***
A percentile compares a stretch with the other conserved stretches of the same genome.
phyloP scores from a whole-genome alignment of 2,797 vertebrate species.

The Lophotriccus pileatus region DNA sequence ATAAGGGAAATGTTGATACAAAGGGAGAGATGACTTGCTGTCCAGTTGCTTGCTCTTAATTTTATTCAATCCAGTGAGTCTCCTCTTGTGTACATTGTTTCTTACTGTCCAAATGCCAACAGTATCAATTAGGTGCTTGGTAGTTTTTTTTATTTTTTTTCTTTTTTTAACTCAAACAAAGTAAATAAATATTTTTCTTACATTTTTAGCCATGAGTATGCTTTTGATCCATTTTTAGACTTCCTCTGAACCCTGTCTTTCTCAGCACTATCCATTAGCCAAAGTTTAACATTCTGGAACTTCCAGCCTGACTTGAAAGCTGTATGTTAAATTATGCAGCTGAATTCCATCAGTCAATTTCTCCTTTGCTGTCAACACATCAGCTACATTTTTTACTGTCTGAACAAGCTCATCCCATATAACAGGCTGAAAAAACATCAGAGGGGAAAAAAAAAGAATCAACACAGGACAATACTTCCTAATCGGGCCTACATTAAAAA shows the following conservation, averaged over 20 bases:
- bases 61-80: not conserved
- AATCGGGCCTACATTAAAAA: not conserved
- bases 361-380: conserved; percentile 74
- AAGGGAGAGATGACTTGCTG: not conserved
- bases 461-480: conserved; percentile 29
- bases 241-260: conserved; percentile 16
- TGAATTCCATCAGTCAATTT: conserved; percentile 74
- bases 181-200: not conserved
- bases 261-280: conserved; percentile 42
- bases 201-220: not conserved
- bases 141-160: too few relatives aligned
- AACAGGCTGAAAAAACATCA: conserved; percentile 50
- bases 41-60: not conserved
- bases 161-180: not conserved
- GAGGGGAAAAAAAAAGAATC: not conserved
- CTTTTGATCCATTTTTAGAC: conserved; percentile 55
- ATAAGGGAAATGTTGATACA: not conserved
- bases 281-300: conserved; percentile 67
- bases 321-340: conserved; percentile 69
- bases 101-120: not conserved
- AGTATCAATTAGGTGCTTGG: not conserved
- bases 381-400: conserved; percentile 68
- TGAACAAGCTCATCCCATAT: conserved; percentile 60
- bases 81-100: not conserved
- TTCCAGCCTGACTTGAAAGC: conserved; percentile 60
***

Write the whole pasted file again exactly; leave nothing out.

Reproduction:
A percentile compares a stretch with the other conserved stretches of the same genome.
phyloP scores from a whole-genome alignment of 2,797 vertebrate species.

The Lophotriccus pileatus region DNA sequence ATAAGGGAAATGTTGATACAAAGGGAGAGATGACTTGCTGTCCAGTTGCTTGCTCTTAATTTTATTCAATCCAGTGAGTCTCCTCTTGTGTACATTGTTTCTTACTGTCCAAATGCCAACAGTATCAATTAGGTGCTTGGTAGTTTTTTTTATTTTTTTTCTTTTTTTAACTCAAACAAAGTAAATAAATATTTTTCTTACATTTTTAGCCATGAGTATGCTTTTGATCCATTTTTAGACTTCCTCTGAACCCTGTCTTTCTCAGCACTATCCATTAGCCAAAGTTTAACATTCTGGAACTTCCAGCCTGACTTGAAAGCTGTATGTTAAATTATGCAGCTGAATTCCATCAGTCAATTTCTCCTTTGCTGTCAACACATCAGCTACATTTTTTACTGTCTGAACAAGCTCATCCCATATAACAGGCTGAAAAAACATCAGAGGGGAAAAAAAAAGAATCAACACAGGACAATACTTCCTAATCGGGCCTACATTAAAAA shows the following conservation, averaged over 20 bases:
- bases 61-80: not conserved
- AATCGGGCCTACATTAAAAA: not conserved
- bases 361-380: conserved; percentile 74
- AAGGGAGAGATGACTTGCTG: not conserved
- bases 461-480: conserved; percentile 29
- bases 241-260: conserved; percentile 16
- TGAATTCCATCAGTCAATTT: conserved; percentile 74
- bases 181-200: not conserved
- bases 261-280: conserved; percentile 42
- bases 201-220: not conserved
- bases 141-160: too few relatives aligned
- AACAGGCTGAAAAAACATCA: conserved; percentile 50
- bases 41-60: not conserved
- bases 161-180: not conserved
- GAGGGGAAAAAAAAAGAATC: not conserved
- CTTTTGATCCATTTTTAGAC: conserved; percentile 55
- ATAAGGGAAATGTTGATACA: not conserved
- bases 281-300: conserved; percentile 67
- bases 321-340: conserved; percentile 69
- bases 101-120: not conserved
- AGTATCAATTAGGTGCTTGG: not conserved
- bases 381-400: conserved; percentile 68
- TGAACAAGCTCATCCCATAT: conserved; percentile 60
- bases 81-100: not conserved
- TTCCAGCCTGACTTGAAAGC: conserved; percentile 60